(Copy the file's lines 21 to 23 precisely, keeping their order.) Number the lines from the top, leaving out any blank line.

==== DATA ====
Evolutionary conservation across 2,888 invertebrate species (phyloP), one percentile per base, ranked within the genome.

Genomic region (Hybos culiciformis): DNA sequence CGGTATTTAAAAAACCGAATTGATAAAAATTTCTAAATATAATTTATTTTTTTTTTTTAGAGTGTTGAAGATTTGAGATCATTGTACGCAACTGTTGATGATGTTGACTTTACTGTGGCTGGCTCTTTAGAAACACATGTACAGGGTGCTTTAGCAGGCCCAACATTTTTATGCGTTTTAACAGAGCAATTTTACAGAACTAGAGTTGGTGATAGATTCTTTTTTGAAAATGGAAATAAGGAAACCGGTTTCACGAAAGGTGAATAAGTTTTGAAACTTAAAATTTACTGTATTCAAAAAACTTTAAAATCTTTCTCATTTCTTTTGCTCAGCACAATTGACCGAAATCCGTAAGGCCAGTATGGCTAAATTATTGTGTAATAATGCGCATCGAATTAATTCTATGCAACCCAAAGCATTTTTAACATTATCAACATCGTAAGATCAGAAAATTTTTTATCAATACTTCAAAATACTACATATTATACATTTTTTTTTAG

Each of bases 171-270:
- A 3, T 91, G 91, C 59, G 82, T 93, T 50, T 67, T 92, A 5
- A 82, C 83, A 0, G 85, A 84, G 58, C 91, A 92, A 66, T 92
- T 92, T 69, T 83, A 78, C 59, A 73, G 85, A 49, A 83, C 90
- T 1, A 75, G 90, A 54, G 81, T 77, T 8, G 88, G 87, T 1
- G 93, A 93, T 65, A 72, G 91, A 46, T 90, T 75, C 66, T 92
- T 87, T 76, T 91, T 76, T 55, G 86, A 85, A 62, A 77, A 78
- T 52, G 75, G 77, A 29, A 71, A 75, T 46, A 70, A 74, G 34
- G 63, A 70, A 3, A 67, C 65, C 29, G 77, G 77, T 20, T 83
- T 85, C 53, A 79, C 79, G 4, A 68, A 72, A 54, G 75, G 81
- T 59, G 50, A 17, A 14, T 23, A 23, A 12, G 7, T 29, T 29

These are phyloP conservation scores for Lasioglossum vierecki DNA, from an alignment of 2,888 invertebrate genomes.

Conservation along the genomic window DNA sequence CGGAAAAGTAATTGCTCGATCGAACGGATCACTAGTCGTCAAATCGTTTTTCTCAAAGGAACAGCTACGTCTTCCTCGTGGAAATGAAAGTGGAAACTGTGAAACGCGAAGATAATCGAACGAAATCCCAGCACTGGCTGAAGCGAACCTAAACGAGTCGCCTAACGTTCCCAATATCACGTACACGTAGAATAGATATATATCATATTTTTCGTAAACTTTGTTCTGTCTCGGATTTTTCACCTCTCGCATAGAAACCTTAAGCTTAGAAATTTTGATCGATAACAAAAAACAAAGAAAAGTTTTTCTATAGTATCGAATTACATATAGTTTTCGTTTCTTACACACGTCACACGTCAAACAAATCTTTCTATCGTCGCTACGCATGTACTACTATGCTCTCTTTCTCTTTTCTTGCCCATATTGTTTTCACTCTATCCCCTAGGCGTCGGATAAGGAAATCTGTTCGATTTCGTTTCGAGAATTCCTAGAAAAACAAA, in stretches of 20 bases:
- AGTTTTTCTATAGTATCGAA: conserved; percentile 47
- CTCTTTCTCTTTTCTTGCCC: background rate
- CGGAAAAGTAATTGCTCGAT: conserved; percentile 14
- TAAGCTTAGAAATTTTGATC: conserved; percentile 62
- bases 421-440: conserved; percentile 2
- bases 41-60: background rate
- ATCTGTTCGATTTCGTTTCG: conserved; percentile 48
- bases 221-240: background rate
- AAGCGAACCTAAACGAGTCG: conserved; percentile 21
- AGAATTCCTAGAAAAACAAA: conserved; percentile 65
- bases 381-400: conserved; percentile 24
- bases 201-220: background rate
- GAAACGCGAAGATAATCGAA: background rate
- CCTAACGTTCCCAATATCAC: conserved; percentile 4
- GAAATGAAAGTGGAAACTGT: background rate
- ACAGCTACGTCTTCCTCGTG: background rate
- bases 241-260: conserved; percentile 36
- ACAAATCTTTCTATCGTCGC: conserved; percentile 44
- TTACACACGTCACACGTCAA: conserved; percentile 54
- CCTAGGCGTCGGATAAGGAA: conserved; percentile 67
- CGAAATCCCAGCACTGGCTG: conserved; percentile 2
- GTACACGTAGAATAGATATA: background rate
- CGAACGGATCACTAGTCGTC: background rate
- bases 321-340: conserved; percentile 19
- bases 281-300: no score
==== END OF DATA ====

- bases 41-60: background rate
- ATCTGTTCGATTTCGTTTCG: conserved; percentile 48
- bases 221-240: background rate